Chilean Wood Sorrel
"The winds of heaven gathered there
as pure & cold as dew;
Wood-sorrel & wild violets
along the hedgerows grew."
Oxalis adenophylla or Chilean Oxalis is also known as Silver Shamrock, Pink Carpet Oxalis, Pink Buttercups, Pink Sauerklee, & Sandoxalis. It is extraordinarily cold-hardy, an Argentinian & Chilean alpine species gaining favor in such far-north locations as Sweden, Norway, & Nova Scotia, doing well down to USDA zone 4, but just as happy in purely temperate zones, & even tolerating heat up to zone 10 if soil is kept moist. Of course, its extreme winter hardiness is because the bulbs are adapted for freezing during dormancy, not that it has any winter presence per se.
Its one problem is it is susceptible to rot in the winter in temperate zones, a problem it doesn't have where ground freezes in winter. In our mild Puget Sound weather, it has to be located in a spot with the best drainage possible to survive each year's dormancy period. That requirement met, it naturalizes easily. It has also been said to weaken in bloom over time, so may need to be lifted every few years in autumn so the bulbs can be separated & replanted.
Though tolerant of partial or dappled shade, it will bloom best with south-facing full sunlight. Our first two clumps faced southeast, but were otherwise not in the perfect location since the two spreading clumps were getting shaded much of the year by a vine maple & a butternut winter hazel, which means they were never as intensely floriferous as possible, plus one of the two clumps did rot away in winter. A third planting in a sunny south-facing rockery that is periodically a bit dry is a much sturdier clump.
It was the pleated leaves that first attracted me to this oxalis (as shown in the May 2003 photo first on this page). When not in bloom, it is only barely less gorgeous than when in full flower. Each half-foot tall leaf-stem is topped by a fluffily dense array of tiny folding heart-shaped leaves, more like grey-green flowers or ruffled collars than the usual oxalis leaves, & at first glance it does not quite look like an oxalis.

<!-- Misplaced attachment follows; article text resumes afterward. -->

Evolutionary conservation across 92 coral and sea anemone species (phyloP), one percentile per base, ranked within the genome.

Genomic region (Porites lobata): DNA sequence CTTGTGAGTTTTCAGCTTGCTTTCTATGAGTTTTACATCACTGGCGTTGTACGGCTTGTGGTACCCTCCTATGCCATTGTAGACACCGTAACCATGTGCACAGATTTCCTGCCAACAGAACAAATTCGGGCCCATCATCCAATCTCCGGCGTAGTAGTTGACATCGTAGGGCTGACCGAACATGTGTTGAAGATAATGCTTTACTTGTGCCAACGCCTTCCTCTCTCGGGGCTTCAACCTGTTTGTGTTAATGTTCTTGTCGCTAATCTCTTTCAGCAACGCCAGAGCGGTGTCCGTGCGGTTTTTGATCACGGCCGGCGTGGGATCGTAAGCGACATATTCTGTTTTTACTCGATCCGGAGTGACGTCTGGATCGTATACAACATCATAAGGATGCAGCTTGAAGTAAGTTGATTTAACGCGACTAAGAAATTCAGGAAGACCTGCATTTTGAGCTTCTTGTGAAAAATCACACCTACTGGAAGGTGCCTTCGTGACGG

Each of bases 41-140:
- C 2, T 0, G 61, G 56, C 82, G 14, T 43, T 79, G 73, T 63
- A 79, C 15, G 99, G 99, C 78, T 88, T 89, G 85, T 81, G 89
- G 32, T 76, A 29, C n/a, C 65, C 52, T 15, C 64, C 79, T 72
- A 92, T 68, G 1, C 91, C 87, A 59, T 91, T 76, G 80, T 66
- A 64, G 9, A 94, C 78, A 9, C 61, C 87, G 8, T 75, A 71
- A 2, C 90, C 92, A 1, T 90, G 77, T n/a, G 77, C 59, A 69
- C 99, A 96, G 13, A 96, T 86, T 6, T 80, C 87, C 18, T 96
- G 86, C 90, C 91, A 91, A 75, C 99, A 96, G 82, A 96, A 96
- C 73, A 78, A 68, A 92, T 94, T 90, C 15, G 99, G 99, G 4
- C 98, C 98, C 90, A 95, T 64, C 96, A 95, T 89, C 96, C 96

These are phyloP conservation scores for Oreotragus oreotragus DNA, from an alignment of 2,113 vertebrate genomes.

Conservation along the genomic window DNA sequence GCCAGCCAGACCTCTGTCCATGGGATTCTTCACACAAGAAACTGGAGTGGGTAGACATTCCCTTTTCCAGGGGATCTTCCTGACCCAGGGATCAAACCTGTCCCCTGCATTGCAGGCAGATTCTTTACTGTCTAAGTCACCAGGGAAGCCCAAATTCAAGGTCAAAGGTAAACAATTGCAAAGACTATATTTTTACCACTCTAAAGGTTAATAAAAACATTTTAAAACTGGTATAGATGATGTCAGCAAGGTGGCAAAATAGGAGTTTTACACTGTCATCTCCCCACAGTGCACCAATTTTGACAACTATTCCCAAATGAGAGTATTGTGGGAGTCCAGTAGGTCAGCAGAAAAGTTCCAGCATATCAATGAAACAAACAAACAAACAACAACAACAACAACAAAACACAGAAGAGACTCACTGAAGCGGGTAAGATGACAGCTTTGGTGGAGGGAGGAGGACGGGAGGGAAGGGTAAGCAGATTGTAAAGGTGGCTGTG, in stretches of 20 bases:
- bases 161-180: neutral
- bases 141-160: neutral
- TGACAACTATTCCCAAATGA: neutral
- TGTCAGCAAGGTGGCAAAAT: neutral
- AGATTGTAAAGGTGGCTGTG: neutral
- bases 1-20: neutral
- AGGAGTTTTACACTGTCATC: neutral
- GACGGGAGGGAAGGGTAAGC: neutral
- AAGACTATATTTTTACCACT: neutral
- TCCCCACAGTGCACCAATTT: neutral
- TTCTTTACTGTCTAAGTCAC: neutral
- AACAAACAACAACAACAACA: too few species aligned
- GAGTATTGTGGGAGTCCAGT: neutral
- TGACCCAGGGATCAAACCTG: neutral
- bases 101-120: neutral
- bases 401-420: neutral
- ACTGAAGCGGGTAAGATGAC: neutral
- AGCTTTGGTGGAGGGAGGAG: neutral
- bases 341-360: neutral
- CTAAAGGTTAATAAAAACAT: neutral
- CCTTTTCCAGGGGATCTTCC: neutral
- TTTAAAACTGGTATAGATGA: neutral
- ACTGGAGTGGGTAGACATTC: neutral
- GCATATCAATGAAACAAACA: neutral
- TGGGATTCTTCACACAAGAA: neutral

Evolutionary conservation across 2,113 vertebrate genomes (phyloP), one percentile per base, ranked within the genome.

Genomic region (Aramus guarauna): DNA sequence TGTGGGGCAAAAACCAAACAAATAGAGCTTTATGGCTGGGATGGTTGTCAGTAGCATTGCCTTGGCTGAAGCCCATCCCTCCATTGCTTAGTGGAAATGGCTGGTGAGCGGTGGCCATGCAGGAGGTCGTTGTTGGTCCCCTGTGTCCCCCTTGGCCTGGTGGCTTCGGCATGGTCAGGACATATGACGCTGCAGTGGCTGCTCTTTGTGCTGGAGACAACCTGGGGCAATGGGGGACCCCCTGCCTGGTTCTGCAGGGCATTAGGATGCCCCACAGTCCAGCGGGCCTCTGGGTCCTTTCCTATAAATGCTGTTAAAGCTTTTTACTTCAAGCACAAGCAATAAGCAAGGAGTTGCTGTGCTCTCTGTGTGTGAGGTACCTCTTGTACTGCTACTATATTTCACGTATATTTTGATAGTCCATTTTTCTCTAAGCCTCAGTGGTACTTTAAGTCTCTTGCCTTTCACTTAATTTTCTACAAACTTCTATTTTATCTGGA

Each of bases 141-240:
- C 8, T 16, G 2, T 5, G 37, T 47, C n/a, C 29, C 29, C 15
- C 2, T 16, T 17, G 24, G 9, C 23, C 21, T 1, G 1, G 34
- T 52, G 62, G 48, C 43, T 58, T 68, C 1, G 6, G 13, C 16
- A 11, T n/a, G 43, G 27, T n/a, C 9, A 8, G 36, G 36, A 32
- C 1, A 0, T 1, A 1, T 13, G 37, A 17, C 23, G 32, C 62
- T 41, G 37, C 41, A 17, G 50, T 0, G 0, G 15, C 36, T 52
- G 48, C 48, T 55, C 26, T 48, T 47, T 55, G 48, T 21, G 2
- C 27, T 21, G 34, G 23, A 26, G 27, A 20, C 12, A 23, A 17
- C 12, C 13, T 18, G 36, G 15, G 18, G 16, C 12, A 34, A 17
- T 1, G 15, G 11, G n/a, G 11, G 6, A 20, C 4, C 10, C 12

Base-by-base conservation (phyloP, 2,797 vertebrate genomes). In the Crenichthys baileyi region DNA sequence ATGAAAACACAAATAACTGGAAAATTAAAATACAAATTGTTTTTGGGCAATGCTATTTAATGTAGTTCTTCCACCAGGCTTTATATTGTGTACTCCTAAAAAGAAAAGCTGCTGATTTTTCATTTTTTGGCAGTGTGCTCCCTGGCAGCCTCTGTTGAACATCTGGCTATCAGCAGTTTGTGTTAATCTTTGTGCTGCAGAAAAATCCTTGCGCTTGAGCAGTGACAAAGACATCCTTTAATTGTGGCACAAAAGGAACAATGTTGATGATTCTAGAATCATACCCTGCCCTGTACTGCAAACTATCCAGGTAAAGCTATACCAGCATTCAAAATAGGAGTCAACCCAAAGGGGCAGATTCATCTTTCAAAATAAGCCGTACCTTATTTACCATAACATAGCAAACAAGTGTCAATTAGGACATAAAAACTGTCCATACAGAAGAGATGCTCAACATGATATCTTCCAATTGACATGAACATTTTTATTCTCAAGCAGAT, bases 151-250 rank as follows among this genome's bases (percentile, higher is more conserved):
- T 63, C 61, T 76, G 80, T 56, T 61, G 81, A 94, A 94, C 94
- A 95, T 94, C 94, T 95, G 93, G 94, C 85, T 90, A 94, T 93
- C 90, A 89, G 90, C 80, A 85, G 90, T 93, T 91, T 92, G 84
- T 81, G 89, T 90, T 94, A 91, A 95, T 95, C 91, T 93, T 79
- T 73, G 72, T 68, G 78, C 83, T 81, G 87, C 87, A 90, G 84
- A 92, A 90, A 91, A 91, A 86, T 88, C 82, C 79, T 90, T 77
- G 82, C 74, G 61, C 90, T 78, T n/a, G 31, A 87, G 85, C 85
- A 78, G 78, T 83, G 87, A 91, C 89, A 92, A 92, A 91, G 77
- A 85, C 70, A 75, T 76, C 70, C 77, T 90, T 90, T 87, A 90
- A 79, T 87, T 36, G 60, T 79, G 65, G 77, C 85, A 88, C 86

When it blooms, the pale five-petalled flowers can be so dense over the leaves that in mid-spring & especially in summer the leaves may well disappear behind a wall of satiny pink with the faintest blue-violet veining, & maroon at the center.
Before they open, the upright buds are a pretty shade of violet. The flowers are most intense in June & July, though in our zone it can start flowering earlier & last later.
Following its winter die-back, its leaves are returning by mid to late March, & given enough sunny days in late winter & early spring, it may already be flowering in April. The second photo is from April (2004), the first flowers of the year.
When planting the small brown bulbs, these have stringy hairy roots on the bottom, so are easy to tell down from up. These are planted at any time from September to November, to four inches deep. Young potted specimens can be installed at the tail end of winter or early spring.
It is excellent in a rock garden, & hardy in containers or as a houseplant too. It needs moist well-drained soil while growing, but prefers to be dry during winter, if not outright frozen.
It is not at all fussy about soil conditions, doing well in sandy, loamy, or clayey soils, in the acidic, neutral, or alkaline range. It certainly likes our loamy acidic soils.
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